Everyday thoughts, but not every day

DIE, Google, DEI

Melonie Parker is Google's chief diversity officer, in charge of sociopolitical checkbox-based hiring. She joined Omose Ighodaro in the BBC's Executive Lounge, boasting Google's DEI credits in How Google is sticking to – and soaring past – its DEI goals. Although soaring past suggests that their goals may not have been too much of a stretch in the first place.

It's another 2dull2read puff-piece for BBC Worklife, aligning with the PPRP's sociopolitical agenda. I did manage to get as far as the second paragraph of Ighodaro's preamble though:

In recent decades, many global companies launched new initiatives to improve their DEI efforts, bringing in new executives and bolstering their hiring of diverse candidates. However, the landscape shifted in 2022, when many tech companies made significant cuts and downsized DEI programmes. In many cases, workers of colour were among the first affected by layoffs.

Omose Ighodaro, How Google is sticking to – and soaring past – its DEI goals, BBC Worklife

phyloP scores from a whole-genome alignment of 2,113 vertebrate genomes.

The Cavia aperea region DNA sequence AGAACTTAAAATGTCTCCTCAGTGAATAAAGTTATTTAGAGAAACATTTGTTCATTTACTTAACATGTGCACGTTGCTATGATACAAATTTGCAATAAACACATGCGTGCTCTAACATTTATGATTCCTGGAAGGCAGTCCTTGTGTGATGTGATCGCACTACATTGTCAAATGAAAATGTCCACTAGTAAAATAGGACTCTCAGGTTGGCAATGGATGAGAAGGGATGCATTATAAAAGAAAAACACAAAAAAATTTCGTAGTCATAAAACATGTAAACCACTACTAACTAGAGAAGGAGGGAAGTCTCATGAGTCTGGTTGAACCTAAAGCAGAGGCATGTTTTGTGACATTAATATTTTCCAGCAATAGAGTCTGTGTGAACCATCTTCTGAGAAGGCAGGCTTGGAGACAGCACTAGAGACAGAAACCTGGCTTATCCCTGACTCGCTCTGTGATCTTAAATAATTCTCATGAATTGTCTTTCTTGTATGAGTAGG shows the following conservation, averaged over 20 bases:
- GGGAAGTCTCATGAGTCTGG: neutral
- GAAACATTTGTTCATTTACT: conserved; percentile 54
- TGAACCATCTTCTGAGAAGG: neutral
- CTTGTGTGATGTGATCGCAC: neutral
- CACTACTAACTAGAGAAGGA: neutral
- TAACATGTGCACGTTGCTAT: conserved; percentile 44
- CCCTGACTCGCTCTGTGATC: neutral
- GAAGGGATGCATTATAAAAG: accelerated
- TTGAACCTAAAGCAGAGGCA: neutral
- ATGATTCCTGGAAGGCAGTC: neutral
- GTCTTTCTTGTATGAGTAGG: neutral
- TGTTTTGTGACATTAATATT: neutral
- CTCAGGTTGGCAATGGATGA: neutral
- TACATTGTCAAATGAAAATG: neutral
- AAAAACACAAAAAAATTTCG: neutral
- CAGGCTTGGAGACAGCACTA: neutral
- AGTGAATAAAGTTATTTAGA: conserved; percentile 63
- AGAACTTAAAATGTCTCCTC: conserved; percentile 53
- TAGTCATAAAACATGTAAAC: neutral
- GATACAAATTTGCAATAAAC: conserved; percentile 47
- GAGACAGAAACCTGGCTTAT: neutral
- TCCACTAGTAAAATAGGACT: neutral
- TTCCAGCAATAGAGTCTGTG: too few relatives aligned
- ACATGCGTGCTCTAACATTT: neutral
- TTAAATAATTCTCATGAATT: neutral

I wouldn't go so far as to say this has been a phenomenon over recent decades, Ms Ighodaro, just the last one or so, as venture capitalist institutions such as BlackRock sought to deflect criticism of their business and profit model by cynically mandating arbitrary ESG targets for companies they're invested in. Consequently, if those diverse candidates were hired based predominantly on diversity rather than effectiveness, then of course they're more vulnerable when it comes to layoffs. It's a no-brainer; when times are tough, companies want to retain the best and jettison the rest.

Frankly, I don't give a shit about Google's virtue signalling, unless the drive for diversity and inclusion extends to updating its services to include people whose mother tongue is diversified from their geolocation. But I get the feeling that Parker's priorities are more parochial than that.